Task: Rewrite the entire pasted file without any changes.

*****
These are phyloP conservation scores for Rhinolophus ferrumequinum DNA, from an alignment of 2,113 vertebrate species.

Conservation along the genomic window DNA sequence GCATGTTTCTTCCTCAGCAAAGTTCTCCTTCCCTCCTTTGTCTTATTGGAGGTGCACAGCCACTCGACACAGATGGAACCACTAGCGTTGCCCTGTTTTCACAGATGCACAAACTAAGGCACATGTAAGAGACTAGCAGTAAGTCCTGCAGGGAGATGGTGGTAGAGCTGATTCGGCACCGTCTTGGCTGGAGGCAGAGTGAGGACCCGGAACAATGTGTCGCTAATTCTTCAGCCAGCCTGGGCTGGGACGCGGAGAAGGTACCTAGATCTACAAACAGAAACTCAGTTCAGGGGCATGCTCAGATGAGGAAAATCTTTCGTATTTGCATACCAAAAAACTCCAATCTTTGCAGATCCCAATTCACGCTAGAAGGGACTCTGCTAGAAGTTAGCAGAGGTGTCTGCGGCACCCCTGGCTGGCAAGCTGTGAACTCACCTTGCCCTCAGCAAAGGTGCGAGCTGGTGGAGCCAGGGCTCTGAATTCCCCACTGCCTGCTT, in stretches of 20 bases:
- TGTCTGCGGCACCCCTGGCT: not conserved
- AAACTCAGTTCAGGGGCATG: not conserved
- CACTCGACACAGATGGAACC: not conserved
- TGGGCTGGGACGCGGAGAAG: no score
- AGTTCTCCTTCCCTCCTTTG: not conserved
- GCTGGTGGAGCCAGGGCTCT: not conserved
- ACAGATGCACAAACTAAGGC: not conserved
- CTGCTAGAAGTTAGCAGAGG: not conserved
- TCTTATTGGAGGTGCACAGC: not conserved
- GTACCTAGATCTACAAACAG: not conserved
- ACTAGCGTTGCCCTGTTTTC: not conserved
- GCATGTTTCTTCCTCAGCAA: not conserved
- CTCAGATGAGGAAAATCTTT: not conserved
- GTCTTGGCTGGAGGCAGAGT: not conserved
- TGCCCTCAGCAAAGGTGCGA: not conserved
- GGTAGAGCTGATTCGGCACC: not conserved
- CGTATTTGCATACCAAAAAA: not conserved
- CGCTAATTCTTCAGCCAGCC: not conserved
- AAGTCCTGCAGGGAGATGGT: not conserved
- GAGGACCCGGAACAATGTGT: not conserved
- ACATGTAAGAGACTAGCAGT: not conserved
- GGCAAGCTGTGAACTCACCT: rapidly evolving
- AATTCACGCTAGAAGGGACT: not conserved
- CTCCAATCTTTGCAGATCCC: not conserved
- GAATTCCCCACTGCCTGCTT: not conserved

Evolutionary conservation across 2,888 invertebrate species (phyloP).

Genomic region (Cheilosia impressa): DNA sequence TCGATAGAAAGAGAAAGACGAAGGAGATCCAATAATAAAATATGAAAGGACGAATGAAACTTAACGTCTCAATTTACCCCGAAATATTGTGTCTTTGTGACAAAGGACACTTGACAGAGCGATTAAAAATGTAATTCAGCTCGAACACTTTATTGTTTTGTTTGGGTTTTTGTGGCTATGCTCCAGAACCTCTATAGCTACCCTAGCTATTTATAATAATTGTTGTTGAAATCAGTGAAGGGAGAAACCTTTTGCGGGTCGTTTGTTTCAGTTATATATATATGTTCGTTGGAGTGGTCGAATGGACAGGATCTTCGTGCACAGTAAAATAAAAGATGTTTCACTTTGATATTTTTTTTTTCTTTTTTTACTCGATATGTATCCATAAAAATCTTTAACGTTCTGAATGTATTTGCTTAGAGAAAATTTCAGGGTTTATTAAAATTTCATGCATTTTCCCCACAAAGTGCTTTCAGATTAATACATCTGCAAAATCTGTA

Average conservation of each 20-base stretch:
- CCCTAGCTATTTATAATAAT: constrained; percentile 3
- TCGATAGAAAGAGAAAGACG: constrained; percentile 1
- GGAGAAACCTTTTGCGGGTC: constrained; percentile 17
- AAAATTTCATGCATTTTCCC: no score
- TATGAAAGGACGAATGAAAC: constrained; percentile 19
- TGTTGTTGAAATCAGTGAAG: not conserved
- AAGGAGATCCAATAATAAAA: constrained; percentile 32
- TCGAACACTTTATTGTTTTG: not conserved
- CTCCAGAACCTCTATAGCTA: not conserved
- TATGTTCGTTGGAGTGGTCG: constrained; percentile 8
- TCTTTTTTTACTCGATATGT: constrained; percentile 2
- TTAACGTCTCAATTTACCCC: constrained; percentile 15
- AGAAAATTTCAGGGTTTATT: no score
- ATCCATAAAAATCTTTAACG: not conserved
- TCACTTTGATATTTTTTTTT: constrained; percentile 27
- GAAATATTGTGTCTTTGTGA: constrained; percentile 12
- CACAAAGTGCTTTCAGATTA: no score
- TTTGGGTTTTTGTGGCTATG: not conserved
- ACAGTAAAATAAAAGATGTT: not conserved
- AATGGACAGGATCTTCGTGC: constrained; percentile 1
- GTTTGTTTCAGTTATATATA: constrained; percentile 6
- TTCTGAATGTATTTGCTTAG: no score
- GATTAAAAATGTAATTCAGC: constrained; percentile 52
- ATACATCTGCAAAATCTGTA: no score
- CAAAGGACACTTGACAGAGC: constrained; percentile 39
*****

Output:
These are phyloP conservation scores for Rhinolophus ferrumequinum DNA, from an alignment of 2,113 vertebrate species.

Conservation along the genomic window DNA sequence GCATGTTTCTTCCTCAGCAAAGTTCTCCTTCCCTCCTTTGTCTTATTGGAGGTGCACAGCCACTCGACACAGATGGAACCACTAGCGTTGCCCTGTTTTCACAGATGCACAAACTAAGGCACATGTAAGAGACTAGCAGTAAGTCCTGCAGGGAGATGGTGGTAGAGCTGATTCGGCACCGTCTTGGCTGGAGGCAGAGTGAGGACCCGGAACAATGTGTCGCTAATTCTTCAGCCAGCCTGGGCTGGGACGCGGAGAAGGTACCTAGATCTACAAACAGAAACTCAGTTCAGGGGCATGCTCAGATGAGGAAAATCTTTCGTATTTGCATACCAAAAAACTCCAATCTTTGCAGATCCCAATTCACGCTAGAAGGGACTCTGCTAGAAGTTAGCAGAGGTGTCTGCGGCACCCCTGGCTGGCAAGCTGTGAACTCACCTTGCCCTCAGCAAAGGTGCGAGCTGGTGGAGCCAGGGCTCTGAATTCCCCACTGCCTGCTT, in stretches of 20 bases:
- TGTCTGCGGCACCCCTGGCT: not conserved
- AAACTCAGTTCAGGGGCATG: not conserved
- CACTCGACACAGATGGAACC: not conserved
- TGGGCTGGGACGCGGAGAAG: no score
- AGTTCTCCTTCCCTCCTTTG: not conserved
- GCTGGTGGAGCCAGGGCTCT: not conserved
- ACAGATGCACAAACTAAGGC: not conserved
- CTGCTAGAAGTTAGCAGAGG: not conserved
- TCTTATTGGAGGTGCACAGC: not conserved
- GTACCTAGATCTACAAACAG: not conserved
- ACTAGCGTTGCCCTGTTTTC: not conserved
- GCATGTTTCTTCCTCAGCAA: not conserved
- CTCAGATGAGGAAAATCTTT: not conserved
- GTCTTGGCTGGAGGCAGAGT: not conserved
- TGCCCTCAGCAAAGGTGCGA: not conserved
- GGTAGAGCTGATTCGGCACC: not conserved
- CGTATTTGCATACCAAAAAA: not conserved
- CGCTAATTCTTCAGCCAGCC: not conserved
- AAGTCCTGCAGGGAGATGGT: not conserved
- GAGGACCCGGAACAATGTGT: not conserved
- ACATGTAAGAGACTAGCAGT: not conserved
- GGCAAGCTGTGAACTCACCT: rapidly evolving
- AATTCACGCTAGAAGGGACT: not conserved
- CTCCAATCTTTGCAGATCCC: not conserved
- GAATTCCCCACTGCCTGCTT: not conserved

Evolutionary conservation across 2,888 invertebrate species (phyloP).

Genomic region (Cheilosia impressa): DNA sequence TCGATAGAAAGAGAAAGACGAAGGAGATCCAATAATAAAATATGAAAGGACGAATGAAACTTAACGTCTCAATTTACCCCGAAATATTGTGTCTTTGTGACAAAGGACACTTGACAGAGCGATTAAAAATGTAATTCAGCTCGAACACTTTATTGTTTTGTTTGGGTTTTTGTGGCTATGCTCCAGAACCTCTATAGCTACCCTAGCTATTTATAATAATTGTTGTTGAAATCAGTGAAGGGAGAAACCTTTTGCGGGTCGTTTGTTTCAGTTATATATATATGTTCGTTGGAGTGGTCGAATGGACAGGATCTTCGTGCACAGTAAAATAAAAGATGTTTCACTTTGATATTTTTTTTTTCTTTTTTTACTCGATATGTATCCATAAAAATCTTTAACGTTCTGAATGTATTTGCTTAGAGAAAATTTCAGGGTTTATTAAAATTTCATGCATTTTCCCCACAAAGTGCTTTCAGATTAATACATCTGCAAAATCTGTA

Average conservation of each 20-base stretch:
- CCCTAGCTATTTATAATAAT: constrained; percentile 3
- TCGATAGAAAGAGAAAGACG: constrained; percentile 1
- GGAGAAACCTTTTGCGGGTC: constrained; percentile 17
- AAAATTTCATGCATTTTCCC: no score
- TATGAAAGGACGAATGAAAC: constrained; percentile 19
- TGTTGTTGAAATCAGTGAAG: not conserved
- AAGGAGATCCAATAATAAAA: constrained; percentile 32
- TCGAACACTTTATTGTTTTG: not conserved
- CTCCAGAACCTCTATAGCTA: not conserved
- TATGTTCGTTGGAGTGGTCG: constrained; percentile 8
- TCTTTTTTTACTCGATATGT: constrained; percentile 2
- TTAACGTCTCAATTTACCCC: constrained; percentile 15
- AGAAAATTTCAGGGTTTATT: no score
- ATCCATAAAAATCTTTAACG: not conserved
- TCACTTTGATATTTTTTTTT: constrained; percentile 27
- GAAATATTGTGTCTTTGTGA: constrained; percentile 12
- CACAAAGTGCTTTCAGATTA: no score
- TTTGGGTTTTTGTGGCTATG: not conserved
- ACAGTAAAATAAAAGATGTT: not conserved
- AATGGACAGGATCTTCGTGC: constrained; percentile 1
- GTTTGTTTCAGTTATATATA: constrained; percentile 6
- TTCTGAATGTATTTGCTTAG: no score
- GATTAAAAATGTAATTCAGC: constrained; percentile 52
- ATACATCTGCAAAATCTGTA: no score
- CAAAGGACACTTGACAGAGC: constrained; percentile 39